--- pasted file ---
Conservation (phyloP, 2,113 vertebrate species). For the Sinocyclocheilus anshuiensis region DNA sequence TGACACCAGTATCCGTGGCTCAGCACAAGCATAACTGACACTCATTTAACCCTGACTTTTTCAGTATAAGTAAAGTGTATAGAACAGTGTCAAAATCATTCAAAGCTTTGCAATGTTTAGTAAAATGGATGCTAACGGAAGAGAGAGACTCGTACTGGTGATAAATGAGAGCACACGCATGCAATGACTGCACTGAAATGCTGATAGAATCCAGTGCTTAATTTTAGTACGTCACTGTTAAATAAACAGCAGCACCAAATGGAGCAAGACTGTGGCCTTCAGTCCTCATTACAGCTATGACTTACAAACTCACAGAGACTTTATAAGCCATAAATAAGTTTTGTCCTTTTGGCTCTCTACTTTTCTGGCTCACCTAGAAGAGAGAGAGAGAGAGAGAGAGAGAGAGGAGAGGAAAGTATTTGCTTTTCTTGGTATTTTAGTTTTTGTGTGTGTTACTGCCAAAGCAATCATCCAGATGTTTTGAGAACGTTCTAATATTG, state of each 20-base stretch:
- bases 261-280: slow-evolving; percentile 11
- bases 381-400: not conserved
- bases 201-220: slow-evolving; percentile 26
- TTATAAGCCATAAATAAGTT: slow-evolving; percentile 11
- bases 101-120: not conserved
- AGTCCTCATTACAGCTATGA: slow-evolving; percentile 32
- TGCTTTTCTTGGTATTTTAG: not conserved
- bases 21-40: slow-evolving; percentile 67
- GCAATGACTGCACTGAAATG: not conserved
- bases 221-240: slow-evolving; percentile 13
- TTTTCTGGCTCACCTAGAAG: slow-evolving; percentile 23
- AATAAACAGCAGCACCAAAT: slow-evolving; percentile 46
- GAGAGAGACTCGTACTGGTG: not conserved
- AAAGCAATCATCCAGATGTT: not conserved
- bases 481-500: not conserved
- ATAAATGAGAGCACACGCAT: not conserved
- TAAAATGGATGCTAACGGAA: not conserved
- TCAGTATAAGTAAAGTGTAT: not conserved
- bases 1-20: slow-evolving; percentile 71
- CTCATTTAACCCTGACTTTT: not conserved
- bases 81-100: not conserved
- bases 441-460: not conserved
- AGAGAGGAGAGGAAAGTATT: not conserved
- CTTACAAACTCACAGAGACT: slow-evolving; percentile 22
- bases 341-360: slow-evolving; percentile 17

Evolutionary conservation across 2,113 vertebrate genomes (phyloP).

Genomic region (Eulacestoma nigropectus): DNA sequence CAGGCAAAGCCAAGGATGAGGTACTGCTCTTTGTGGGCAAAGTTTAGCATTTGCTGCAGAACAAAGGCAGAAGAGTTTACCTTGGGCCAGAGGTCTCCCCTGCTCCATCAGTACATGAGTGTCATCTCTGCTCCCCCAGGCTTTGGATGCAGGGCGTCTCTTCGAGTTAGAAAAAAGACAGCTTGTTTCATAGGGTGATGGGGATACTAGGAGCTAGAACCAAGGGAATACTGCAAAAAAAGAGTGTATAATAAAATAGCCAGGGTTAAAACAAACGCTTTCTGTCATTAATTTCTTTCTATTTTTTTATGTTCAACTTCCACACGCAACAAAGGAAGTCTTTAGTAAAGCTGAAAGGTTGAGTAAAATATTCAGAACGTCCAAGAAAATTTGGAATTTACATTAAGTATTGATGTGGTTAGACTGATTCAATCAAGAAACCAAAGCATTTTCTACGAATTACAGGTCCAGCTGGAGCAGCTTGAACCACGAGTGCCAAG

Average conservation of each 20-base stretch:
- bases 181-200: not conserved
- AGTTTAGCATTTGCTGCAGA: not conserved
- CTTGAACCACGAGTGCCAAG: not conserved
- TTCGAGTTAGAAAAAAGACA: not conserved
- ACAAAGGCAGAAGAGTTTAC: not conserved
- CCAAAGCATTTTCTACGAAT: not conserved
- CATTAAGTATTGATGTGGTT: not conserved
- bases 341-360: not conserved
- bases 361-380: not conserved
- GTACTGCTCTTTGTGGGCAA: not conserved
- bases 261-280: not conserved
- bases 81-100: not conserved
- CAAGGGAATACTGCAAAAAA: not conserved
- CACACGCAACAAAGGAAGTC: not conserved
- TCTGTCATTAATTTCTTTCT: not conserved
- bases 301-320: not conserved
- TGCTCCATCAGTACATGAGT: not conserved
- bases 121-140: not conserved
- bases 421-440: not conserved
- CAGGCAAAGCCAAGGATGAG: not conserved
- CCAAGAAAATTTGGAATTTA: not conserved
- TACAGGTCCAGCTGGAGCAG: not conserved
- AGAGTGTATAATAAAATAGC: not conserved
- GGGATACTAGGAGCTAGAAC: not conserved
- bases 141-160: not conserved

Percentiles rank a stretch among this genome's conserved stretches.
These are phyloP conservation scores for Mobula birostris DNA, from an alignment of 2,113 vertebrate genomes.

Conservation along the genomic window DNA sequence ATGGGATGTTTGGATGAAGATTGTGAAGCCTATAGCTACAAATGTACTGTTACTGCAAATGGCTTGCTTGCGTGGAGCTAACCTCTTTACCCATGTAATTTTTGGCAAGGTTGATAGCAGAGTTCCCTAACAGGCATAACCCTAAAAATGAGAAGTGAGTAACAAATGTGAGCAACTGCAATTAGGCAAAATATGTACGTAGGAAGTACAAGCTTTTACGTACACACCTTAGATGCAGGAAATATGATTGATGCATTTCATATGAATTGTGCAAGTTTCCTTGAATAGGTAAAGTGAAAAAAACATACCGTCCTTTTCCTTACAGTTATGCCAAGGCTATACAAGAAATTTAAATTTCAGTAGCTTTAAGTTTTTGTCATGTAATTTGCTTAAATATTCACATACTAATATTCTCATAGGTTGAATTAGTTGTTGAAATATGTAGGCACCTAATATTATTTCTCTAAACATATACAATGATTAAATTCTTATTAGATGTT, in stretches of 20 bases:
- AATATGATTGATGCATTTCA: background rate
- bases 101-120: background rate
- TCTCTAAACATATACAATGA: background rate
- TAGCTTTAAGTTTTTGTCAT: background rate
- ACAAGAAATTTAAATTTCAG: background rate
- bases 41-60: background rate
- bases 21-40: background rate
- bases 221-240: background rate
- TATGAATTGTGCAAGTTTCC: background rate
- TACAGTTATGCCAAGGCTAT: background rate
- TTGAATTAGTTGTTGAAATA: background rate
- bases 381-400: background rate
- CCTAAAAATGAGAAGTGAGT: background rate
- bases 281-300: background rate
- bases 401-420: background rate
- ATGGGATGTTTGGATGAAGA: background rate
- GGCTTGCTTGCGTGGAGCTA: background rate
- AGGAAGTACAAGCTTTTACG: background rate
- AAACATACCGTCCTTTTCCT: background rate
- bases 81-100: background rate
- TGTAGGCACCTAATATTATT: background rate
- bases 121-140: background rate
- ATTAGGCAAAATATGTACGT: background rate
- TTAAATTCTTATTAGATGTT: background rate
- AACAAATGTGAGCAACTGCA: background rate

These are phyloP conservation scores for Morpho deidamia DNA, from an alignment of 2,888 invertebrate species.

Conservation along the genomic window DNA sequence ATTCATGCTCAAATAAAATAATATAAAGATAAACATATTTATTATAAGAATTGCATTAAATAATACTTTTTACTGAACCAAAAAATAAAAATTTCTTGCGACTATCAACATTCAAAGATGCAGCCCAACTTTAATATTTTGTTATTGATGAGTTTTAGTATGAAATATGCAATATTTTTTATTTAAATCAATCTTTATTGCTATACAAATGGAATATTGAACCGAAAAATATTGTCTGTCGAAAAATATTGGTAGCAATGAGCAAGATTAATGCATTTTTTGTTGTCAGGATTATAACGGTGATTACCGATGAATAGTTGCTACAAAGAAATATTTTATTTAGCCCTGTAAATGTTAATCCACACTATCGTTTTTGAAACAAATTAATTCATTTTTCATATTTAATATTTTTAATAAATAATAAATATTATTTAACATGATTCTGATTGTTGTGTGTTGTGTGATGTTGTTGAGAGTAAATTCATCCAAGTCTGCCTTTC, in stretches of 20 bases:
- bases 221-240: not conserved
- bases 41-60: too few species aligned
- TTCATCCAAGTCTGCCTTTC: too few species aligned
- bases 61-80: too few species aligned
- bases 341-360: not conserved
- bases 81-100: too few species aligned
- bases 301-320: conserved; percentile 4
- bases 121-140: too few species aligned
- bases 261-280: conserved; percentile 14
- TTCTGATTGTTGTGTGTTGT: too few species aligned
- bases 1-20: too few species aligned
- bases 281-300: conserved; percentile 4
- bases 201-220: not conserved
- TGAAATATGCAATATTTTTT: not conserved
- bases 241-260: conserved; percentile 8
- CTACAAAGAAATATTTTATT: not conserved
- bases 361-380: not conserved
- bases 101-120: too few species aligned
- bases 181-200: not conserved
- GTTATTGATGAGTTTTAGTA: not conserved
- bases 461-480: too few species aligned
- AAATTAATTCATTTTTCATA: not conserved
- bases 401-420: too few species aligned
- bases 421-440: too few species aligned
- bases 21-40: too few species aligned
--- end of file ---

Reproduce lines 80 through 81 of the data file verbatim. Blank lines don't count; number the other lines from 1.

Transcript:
- ATTAGGCAAAATATGTACGT: background rate
- TTAAATTCTTATTAGATGTT: background rate